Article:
Against All Odds: Tuesday October 11

Against All Odds
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11 October 2011 /
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107 Against All Odds

“In their last six, Greece only have a 50% win ratio on the road.”

Greece travel to Georgia this evening for a crucial Euro 2012 qualifier. While the Greeks are a far superior side, they only need a point, which makes an odds-on quote for the win a touch short. Paul Robinson introduces his lay of the day.

With ten points from nine matches, Georgia have had an ok qualifying campaign. They’ve only suffered defeat on three occasions as Newcastle legend, Temuri Ketsbaia, sets his side up to be very difficult to beat. Although they have nothing really to play for tonight, the Georgians can still finish fourth in the group with a win and that would help their FIFA ranking and give them slightly easier opponents for the qualifying stages of their next major tournament. They have only lost twice in their last six at home, recording wins against Malta and Estonia, and a highly impressive 1-0 victory against Croatia.

Greece have taken Group F by storm with six wins and three draws and they need only a single point to qualify as winners. That could be the issue tonight as Fernando Santos’ players may settle for a draw and just look to avoid defeat as opposed to going for the win. In their last six, the Greeks only have a 50% win ratio on the road, which includes draws in Latvia, Bosnia and Croatia, and they have only managed five goals in that period.

The two sides have already met in this group in a 1-1 draw; with a share of the points a real possibility tonight, I have to make Greece my lay of the day.

Recommended Bet
Lay Greece against Georgia @ [1.95]

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Venizelos Says Greece to Keep Promises as Deeper Debt Cut Looms

Oct. 11 (Bloomberg) — Greek Finance Minister Evangelos
Venizelos said the government will push through with commitments
to international creditors to deepen pension and wage cuts as
European leaders move to reopen talks on a support package that
may mean deeper writedowns on Greek debt.

“What needs to be done on our side is to do what we said
we will do by the end of October,” Venizelos told Athens-based
Mega TV in an interview today. He said the government would
secure parliamentary approval for the draft 2012 budget, which
was passed at the finance committee level yesterday, and budget
measures including a new wage scale and eventual lay-offs for
30,000 state workers.

Germany, Europe’s dominant economy, is pushing for a bigger
reduction in Greece’s debt burden to forge a lasting solution to
the debt crisis that has roiled markets and shaken confidence in
the euro. European leaders are struggling to develop a strategy
to shore up banks amid talk of deeper-than-planned writedowns on
Greek debt.

German Chancellor Angela Merkel said on Oct. 9 after
meeting with French President Nicolas Sarkozy that a report from
the team of inspectors later this month will help determine the
next steps. Belgian Prime Minister Yves Leterme said yesterday a
crisis summit now scheduled for Oct. 23 should focus on boosting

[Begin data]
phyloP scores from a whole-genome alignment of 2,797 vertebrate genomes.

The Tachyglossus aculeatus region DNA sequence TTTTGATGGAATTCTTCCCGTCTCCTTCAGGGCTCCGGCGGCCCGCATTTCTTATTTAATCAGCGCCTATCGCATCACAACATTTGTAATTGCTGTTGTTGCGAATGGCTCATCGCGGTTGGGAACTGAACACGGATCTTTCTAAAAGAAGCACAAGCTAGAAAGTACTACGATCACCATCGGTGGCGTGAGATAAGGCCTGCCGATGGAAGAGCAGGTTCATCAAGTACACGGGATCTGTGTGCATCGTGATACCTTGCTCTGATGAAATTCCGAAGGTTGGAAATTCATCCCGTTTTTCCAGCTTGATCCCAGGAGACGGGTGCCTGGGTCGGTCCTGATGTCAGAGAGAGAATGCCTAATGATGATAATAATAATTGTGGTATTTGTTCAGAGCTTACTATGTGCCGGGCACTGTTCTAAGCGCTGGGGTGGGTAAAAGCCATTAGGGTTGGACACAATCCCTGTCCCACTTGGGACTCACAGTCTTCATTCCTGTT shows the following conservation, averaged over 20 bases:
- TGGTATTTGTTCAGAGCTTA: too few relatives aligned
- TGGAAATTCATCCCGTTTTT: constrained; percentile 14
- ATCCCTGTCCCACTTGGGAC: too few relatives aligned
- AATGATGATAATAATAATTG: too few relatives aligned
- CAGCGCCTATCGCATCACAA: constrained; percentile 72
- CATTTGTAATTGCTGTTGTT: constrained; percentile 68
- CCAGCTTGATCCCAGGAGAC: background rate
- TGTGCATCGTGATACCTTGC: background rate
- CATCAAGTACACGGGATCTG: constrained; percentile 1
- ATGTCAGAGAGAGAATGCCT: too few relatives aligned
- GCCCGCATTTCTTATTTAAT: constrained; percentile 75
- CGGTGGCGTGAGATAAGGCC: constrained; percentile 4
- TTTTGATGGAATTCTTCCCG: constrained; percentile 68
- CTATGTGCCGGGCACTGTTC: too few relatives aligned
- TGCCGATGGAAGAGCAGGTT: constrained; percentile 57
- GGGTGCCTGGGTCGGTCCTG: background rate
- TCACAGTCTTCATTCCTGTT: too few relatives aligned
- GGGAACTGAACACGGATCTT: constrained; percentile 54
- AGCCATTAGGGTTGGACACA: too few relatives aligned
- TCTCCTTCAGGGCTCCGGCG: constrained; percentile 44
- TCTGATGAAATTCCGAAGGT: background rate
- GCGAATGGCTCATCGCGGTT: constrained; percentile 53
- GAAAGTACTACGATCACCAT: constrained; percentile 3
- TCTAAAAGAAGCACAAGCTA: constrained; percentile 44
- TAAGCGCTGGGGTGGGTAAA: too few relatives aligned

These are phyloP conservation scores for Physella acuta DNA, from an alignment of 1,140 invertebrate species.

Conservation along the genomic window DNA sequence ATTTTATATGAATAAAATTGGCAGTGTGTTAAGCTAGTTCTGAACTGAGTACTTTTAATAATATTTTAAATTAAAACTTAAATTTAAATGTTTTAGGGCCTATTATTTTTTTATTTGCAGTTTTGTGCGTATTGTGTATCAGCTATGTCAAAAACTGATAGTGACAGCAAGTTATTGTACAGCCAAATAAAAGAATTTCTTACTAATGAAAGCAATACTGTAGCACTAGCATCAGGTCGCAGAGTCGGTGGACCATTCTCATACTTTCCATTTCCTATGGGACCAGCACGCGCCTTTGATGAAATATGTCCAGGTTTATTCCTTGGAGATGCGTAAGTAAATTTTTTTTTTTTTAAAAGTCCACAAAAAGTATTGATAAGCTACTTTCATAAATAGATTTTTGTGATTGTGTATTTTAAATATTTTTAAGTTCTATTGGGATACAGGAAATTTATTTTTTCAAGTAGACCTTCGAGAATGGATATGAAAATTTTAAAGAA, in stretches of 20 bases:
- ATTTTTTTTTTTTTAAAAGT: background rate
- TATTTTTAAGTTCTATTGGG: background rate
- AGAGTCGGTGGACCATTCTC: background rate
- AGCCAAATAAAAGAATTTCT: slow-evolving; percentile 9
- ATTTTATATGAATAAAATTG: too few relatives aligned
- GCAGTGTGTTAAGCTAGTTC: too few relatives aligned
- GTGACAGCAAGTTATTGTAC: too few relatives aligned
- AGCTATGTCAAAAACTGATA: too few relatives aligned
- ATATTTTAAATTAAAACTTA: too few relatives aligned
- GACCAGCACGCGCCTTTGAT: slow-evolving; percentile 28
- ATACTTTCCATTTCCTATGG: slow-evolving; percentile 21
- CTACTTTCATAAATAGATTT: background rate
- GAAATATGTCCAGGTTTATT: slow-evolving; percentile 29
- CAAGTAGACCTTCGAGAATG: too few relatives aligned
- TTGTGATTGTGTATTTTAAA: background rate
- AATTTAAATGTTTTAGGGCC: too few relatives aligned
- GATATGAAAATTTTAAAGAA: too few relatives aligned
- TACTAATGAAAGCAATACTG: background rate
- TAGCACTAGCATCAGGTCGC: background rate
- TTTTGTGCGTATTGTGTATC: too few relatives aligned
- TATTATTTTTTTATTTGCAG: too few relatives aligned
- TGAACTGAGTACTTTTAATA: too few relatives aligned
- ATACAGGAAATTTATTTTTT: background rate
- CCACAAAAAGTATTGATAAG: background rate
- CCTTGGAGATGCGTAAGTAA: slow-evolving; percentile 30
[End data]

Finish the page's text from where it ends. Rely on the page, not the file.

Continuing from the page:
the 440 billion-euro ($600 billion) rescue fund instead of
reopening the July accord to cut Greek bond values by an average
of 21 percent.

Germany’s Push

The European Central Bank also opposes Germany’s push to
rewrite the euro area’s 12 week-old-rescue plan as leaders
prepare the ground for a potential Greek default, a central bank
official said.

Venizelos said talks with the heads of the mission of
inspectors from the European Union, European Central Bank and
International Monetary Fund, backers of the original 110
billion-euro bailout, had effectively ended. The so-called
troika of creditors will need about 10 days to prepare its
report, Venizelos said.

A positive recommendation will aid the payment of 8 billion
euros under the EU-led bailout. Venizelos has said the country
has cash to operate till mid-November.

The search for a comprehensive fix led European leaders to
push back the crisis summit by five days. Prime Minister George
Papandreou plans to meet European Union President Herman Van
Rompuy in Brussels on Oct. 13.

Greece’s Debt

Greece’s debt load will climb to 172.7 percent of gross
domestic product in 2012, about double Germany’s, as the economy
contracts for a fifth year. Greek bank stocks yesterday slumped
amid talk of a deeper writedown of their holdings of government
bonds. National Bank of Greece SA, the largest, lost 13 percent
to 1.90 euros.

Venizelos told lawmakers yesterday that the government
expected an overall second financing package that’s better than
originally agreed in July, which provided for private sector
involvement, or PSI, entailing losses for bondholders.

“We expect a PSI-plus, a vehicle of participation with the
private sector, a total package which will be better than the
one originally designed,” Venizelos said.

Papandreou risks a replay of social and political unrest
that almost brought down his government in June when he was
forced to push through a 78 billion-euro package of budget cuts
and state asset sales before receiving a fifth loan payment
under the May 2010 bailout.

Garbage is piling up on city streets as local government
workers strike. Air traffic controllers staged a “go slow” for
the second day running yesterday while subway workers also
struck in opposition to the austerity measures. Public Power
Corp. SA workers blocked production at a southern Greek plant
today to protest plans to reduce wages, the state-run Athens
News Agency reported.

Greece’s biggest union groups will hold a 48-hour strike
from Oct. 18, state-run NET Radio reported.